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Happy Fortieth, Matthew

deer candle

Dear Matt,

I think of you today

As I do every day,

Days like these

With special memories

Are harder to bear.

 

I like to think you’re high

Above, looking down

Upon us,

Living life through us,

Not completely dead.

 

I’d visit you if I could,

We all would,

We’d throw cares to the wind,

To hell with social-distancing,

And have a happy party.

 

We’d bring you a cake

Lit with 40 candles,

We’d help you snuff out

The flickering flames,

Make wondrous wishes.

 

We’d cut the cake,

Plate the biggest piece for you,

The corner with the most icing,

And watch you enjoy

Sweet decadence.

 

We wish we could

Erase the past,

Turn the clock to better times,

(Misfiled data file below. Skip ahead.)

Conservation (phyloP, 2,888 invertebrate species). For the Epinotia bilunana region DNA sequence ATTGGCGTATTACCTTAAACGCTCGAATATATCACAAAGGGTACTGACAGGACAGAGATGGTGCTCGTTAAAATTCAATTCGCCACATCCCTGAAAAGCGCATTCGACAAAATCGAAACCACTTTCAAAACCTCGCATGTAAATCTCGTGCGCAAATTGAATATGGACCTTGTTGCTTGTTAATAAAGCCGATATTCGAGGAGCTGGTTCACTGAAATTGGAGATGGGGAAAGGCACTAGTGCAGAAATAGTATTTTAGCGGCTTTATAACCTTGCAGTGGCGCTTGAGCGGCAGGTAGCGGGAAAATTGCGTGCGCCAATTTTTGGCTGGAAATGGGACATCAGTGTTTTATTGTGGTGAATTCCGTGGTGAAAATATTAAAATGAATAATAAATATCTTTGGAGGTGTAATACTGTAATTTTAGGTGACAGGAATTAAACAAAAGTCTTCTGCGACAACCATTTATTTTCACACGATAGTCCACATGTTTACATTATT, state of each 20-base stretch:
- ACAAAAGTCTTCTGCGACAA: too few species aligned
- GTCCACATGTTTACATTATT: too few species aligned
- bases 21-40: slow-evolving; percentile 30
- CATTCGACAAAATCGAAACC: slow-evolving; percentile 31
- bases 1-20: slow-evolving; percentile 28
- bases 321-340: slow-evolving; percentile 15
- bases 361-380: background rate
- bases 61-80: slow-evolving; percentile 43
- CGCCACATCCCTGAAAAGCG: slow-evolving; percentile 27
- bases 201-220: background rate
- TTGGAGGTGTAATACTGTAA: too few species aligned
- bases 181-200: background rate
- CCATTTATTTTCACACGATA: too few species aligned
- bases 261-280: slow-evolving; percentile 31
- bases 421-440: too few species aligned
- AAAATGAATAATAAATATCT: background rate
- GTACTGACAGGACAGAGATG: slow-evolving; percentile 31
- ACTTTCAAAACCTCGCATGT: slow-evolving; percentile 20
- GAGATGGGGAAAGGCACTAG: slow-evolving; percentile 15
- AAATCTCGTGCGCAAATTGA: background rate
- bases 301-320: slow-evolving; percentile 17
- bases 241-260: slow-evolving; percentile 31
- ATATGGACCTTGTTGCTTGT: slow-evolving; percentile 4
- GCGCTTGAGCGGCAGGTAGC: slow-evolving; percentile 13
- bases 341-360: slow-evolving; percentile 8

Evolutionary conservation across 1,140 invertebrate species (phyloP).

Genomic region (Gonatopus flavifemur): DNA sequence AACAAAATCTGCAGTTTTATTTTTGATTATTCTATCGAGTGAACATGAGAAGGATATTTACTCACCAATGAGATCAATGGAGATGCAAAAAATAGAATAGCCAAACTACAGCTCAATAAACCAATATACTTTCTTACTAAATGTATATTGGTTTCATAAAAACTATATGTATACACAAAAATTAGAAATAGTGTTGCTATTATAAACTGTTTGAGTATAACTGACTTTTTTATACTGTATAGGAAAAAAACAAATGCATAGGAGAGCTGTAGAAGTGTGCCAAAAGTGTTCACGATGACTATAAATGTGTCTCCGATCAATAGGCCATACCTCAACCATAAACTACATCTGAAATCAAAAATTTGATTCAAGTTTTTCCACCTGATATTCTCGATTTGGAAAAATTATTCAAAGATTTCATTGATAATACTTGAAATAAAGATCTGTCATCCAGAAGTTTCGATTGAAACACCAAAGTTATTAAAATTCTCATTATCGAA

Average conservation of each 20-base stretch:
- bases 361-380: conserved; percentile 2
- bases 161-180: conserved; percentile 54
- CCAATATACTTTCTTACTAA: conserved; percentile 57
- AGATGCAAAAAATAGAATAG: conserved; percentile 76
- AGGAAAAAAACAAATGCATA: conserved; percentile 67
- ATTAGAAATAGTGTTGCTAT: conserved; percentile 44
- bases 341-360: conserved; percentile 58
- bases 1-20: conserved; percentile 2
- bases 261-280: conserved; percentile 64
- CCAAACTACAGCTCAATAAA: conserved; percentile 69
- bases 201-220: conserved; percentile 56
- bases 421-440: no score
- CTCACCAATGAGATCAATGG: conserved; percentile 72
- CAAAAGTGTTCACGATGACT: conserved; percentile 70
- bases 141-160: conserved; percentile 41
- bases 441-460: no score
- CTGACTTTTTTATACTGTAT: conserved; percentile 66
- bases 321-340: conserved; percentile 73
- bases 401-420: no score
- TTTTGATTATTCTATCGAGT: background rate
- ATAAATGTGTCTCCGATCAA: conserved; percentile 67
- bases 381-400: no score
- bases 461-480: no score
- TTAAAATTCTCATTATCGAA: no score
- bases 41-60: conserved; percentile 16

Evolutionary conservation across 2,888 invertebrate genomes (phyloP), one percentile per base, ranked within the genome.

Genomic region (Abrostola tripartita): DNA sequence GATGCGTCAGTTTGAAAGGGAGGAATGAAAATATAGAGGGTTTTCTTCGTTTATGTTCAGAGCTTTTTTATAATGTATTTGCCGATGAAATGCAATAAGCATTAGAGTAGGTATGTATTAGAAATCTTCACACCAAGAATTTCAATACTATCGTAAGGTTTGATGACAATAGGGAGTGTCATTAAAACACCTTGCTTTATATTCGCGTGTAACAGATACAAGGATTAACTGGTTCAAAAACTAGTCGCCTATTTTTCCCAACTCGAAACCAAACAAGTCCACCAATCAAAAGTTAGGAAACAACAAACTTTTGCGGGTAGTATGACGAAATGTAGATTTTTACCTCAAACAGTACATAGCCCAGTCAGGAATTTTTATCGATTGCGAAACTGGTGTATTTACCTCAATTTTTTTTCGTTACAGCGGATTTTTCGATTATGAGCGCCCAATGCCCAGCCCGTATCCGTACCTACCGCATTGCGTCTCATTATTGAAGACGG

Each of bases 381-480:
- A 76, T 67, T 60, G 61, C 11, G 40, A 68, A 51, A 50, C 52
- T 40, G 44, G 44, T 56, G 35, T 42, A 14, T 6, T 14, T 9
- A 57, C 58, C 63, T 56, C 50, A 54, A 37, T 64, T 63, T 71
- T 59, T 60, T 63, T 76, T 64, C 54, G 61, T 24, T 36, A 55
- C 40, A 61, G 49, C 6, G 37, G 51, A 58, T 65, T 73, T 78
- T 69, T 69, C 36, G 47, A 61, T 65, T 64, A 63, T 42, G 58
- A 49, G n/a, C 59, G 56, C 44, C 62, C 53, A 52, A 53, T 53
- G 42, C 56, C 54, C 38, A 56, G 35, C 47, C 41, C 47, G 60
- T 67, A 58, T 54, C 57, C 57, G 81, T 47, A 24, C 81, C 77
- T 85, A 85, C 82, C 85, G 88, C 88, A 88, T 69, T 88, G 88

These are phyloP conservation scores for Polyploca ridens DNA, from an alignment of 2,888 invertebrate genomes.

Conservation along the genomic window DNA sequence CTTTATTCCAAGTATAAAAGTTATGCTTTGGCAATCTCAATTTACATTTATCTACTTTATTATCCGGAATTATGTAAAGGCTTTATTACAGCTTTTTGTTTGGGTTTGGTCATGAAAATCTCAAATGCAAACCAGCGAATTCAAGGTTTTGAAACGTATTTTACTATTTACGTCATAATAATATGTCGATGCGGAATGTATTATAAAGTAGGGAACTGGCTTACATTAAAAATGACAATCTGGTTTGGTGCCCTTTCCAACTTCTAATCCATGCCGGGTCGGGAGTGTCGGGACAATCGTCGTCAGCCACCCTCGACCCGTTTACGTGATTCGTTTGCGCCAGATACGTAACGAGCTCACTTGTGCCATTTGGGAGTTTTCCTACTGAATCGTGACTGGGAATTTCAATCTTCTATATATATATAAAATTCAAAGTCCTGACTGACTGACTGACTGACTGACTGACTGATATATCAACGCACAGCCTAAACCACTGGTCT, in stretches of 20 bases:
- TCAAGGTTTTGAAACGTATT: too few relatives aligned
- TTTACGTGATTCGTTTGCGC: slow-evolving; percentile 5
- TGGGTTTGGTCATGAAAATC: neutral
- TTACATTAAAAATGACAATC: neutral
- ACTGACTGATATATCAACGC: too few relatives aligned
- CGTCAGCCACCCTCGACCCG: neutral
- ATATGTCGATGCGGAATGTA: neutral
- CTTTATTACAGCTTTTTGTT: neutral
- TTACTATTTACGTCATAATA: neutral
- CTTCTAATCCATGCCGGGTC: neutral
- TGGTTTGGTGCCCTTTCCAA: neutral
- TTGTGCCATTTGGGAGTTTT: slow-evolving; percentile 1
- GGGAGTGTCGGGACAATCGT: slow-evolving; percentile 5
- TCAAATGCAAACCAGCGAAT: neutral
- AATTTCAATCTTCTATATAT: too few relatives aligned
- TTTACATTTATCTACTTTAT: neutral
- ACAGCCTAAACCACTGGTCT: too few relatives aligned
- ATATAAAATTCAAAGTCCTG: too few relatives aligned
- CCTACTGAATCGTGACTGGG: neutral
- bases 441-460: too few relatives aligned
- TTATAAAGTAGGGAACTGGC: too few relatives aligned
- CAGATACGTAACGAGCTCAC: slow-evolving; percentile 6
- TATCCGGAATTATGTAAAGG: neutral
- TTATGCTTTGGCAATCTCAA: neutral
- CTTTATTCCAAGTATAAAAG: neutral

The world’s gone crazier…

And crazier…

 

But we’ll cherish memories

Water cannot douse

Nor wind could blast away,

We’ll keep you in our hearts,

Shed private tears.

 

Happy fortieth, Matthew,

Happy birthday!

I lit a candle for you today

And blew out the flame,

Omitting useless wishes.

Matt nine years old 001 (2)Matt from C FB

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“My Support” (even in death)

I spent agonizing hours yesterday trying to compose this month’s poem. To no avail. I left it and came back to it a few hours later, when this poem just flowed. Same topic; just couldn’t write it at that particular time, I guess.

(37 months)

“My Support”

You supported me

When I couldn’t stand,

You were there…

Waiting…

Unknown to me

When I fell

On the third anniversary

Of your death,